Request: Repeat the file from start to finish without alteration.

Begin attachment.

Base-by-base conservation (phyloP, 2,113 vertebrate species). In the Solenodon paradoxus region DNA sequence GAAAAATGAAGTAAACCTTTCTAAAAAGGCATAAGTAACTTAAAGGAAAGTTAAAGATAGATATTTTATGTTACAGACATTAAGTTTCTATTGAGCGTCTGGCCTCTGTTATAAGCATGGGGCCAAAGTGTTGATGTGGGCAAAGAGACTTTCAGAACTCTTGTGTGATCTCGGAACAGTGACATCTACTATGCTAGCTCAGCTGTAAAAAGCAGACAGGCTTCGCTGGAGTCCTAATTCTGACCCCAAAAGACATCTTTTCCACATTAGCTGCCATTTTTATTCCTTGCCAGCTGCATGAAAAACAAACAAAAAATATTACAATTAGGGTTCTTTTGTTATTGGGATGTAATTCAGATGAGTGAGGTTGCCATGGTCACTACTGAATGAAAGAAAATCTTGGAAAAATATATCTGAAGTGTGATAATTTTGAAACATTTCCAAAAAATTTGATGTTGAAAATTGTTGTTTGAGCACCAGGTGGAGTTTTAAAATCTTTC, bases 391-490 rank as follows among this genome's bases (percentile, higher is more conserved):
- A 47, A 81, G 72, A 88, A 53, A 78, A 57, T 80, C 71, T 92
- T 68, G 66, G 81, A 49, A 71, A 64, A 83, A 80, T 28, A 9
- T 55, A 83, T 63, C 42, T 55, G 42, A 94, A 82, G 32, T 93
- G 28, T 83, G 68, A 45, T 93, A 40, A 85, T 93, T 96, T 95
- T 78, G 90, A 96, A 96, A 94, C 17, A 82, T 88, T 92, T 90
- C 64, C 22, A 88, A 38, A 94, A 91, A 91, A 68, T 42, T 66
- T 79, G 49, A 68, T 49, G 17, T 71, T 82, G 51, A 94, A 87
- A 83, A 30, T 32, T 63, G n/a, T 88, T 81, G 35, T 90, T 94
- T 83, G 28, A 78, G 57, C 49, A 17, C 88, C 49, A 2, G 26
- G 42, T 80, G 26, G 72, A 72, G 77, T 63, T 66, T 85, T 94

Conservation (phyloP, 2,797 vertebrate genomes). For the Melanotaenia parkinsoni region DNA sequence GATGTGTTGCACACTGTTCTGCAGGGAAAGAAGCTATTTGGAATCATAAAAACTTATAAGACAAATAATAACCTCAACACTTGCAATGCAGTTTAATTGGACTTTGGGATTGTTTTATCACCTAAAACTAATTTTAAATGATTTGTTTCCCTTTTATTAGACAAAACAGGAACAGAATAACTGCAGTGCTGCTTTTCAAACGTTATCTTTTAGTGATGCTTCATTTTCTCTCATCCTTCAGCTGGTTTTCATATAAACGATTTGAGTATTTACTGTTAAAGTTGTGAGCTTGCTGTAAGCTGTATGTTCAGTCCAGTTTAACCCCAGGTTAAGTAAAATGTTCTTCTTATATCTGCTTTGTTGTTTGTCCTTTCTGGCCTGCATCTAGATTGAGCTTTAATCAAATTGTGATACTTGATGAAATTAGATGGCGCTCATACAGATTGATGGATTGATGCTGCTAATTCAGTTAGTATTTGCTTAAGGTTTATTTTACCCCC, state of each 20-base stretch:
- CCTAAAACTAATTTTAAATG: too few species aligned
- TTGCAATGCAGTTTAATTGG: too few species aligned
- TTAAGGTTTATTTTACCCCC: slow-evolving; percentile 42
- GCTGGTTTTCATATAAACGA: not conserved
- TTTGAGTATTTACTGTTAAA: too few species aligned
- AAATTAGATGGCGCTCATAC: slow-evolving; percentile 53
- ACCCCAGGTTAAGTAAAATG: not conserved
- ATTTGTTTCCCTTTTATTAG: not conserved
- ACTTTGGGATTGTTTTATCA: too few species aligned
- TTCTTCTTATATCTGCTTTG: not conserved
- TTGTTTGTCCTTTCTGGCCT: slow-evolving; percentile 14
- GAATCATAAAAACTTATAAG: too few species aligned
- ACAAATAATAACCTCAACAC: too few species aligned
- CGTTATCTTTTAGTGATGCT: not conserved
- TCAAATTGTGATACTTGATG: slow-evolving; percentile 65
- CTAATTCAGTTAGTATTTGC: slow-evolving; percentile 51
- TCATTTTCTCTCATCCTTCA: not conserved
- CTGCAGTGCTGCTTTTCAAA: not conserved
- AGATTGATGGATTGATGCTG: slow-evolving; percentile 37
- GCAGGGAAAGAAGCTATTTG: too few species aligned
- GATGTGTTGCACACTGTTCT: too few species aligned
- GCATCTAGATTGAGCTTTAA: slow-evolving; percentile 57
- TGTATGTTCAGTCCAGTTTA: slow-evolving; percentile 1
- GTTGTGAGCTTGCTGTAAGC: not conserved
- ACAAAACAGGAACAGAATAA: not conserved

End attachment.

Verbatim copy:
Base-by-base conservation (phyloP, 2,113 vertebrate species). In the Solenodon paradoxus region DNA sequence GAAAAATGAAGTAAACCTTTCTAAAAAGGCATAAGTAACTTAAAGGAAAGTTAAAGATAGATATTTTATGTTACAGACATTAAGTTTCTATTGAGCGTCTGGCCTCTGTTATAAGCATGGGGCCAAAGTGTTGATGTGGGCAAAGAGACTTTCAGAACTCTTGTGTGATCTCGGAACAGTGACATCTACTATGCTAGCTCAGCTGTAAAAAGCAGACAGGCTTCGCTGGAGTCCTAATTCTGACCCCAAAAGACATCTTTTCCACATTAGCTGCCATTTTTATTCCTTGCCAGCTGCATGAAAAACAAACAAAAAATATTACAATTAGGGTTCTTTTGTTATTGGGATGTAATTCAGATGAGTGAGGTTGCCATGGTCACTACTGAATGAAAGAAAATCTTGGAAAAATATATCTGAAGTGTGATAATTTTGAAACATTTCCAAAAAATTTGATGTTGAAAATTGTTGTTTGAGCACCAGGTGGAGTTTTAAAATCTTTC, bases 391-490 rank as follows among this genome's bases (percentile, higher is more conserved):
- A 47, A 81, G 72, A 88, A 53, A 78, A 57, T 80, C 71, T 92
- T 68, G 66, G 81, A 49, A 71, A 64, A 83, A 80, T 28, A 9
- T 55, A 83, T 63, C 42, T 55, G 42, A 94, A 82, G 32, T 93
- G 28, T 83, G 68, A 45, T 93, A 40, A 85, T 93, T 96, T 95
- T 78, G 90, A 96, A 96, A 94, C 17, A 82, T 88, T 92, T 90
- C 64, C 22, A 88, A 38, A 94, A 91, A 91, A 68, T 42, T 66
- T 79, G 49, A 68, T 49, G 17, T 71, T 82, G 51, A 94, A 87
- A 83, A 30, T 32, T 63, G n/a, T 88, T 81, G 35, T 90, T 94
- T 83, G 28, A 78, G 57, C 49, A 17, C 88, C 49, A 2, G 26
- G 42, T 80, G 26, G 72, A 72, G 77, T 63, T 66, T 85, T 94

Conservation (phyloP, 2,797 vertebrate genomes). For the Melanotaenia parkinsoni region DNA sequence GATGTGTTGCACACTGTTCTGCAGGGAAAGAAGCTATTTGGAATCATAAAAACTTATAAGACAAATAATAACCTCAACACTTGCAATGCAGTTTAATTGGACTTTGGGATTGTTTTATCACCTAAAACTAATTTTAAATGATTTGTTTCCCTTTTATTAGACAAAACAGGAACAGAATAACTGCAGTGCTGCTTTTCAAACGTTATCTTTTAGTGATGCTTCATTTTCTCTCATCCTTCAGCTGGTTTTCATATAAACGATTTGAGTATTTACTGTTAAAGTTGTGAGCTTGCTGTAAGCTGTATGTTCAGTCCAGTTTAACCCCAGGTTAAGTAAAATGTTCTTCTTATATCTGCTTTGTTGTTTGTCCTTTCTGGCCTGCATCTAGATTGAGCTTTAATCAAATTGTGATACTTGATGAAATTAGATGGCGCTCATACAGATTGATGGATTGATGCTGCTAATTCAGTTAGTATTTGCTTAAGGTTTATTTTACCCCC, state of each 20-base stretch:
- CCTAAAACTAATTTTAAATG: too few species aligned
- TTGCAATGCAGTTTAATTGG: too few species aligned
- TTAAGGTTTATTTTACCCCC: slow-evolving; percentile 42
- GCTGGTTTTCATATAAACGA: not conserved
- TTTGAGTATTTACTGTTAAA: too few species aligned
- AAATTAGATGGCGCTCATAC: slow-evolving; percentile 53
- ACCCCAGGTTAAGTAAAATG: not conserved
- ATTTGTTTCCCTTTTATTAG: not conserved
- ACTTTGGGATTGTTTTATCA: too few species aligned
- TTCTTCTTATATCTGCTTTG: not conserved
- TTGTTTGTCCTTTCTGGCCT: slow-evolving; percentile 14
- GAATCATAAAAACTTATAAG: too few species aligned
- ACAAATAATAACCTCAACAC: too few species aligned
- CGTTATCTTTTAGTGATGCT: not conserved
- TCAAATTGTGATACTTGATG: slow-evolving; percentile 65
- CTAATTCAGTTAGTATTTGC: slow-evolving; percentile 51
- TCATTTTCTCTCATCCTTCA: not conserved
- CTGCAGTGCTGCTTTTCAAA: not conserved
- AGATTGATGGATTGATGCTG: slow-evolving; percentile 37
- GCAGGGAAAGAAGCTATTTG: too few species aligned
- GATGTGTTGCACACTGTTCT: too few species aligned
- GCATCTAGATTGAGCTTTAA: slow-evolving; percentile 57
- TGTATGTTCAGTCCAGTTTA: slow-evolving; percentile 1
- GTTGTGAGCTTGCTGTAAGC: not conserved
- ACAAAACAGGAACAGAATAA: not conserved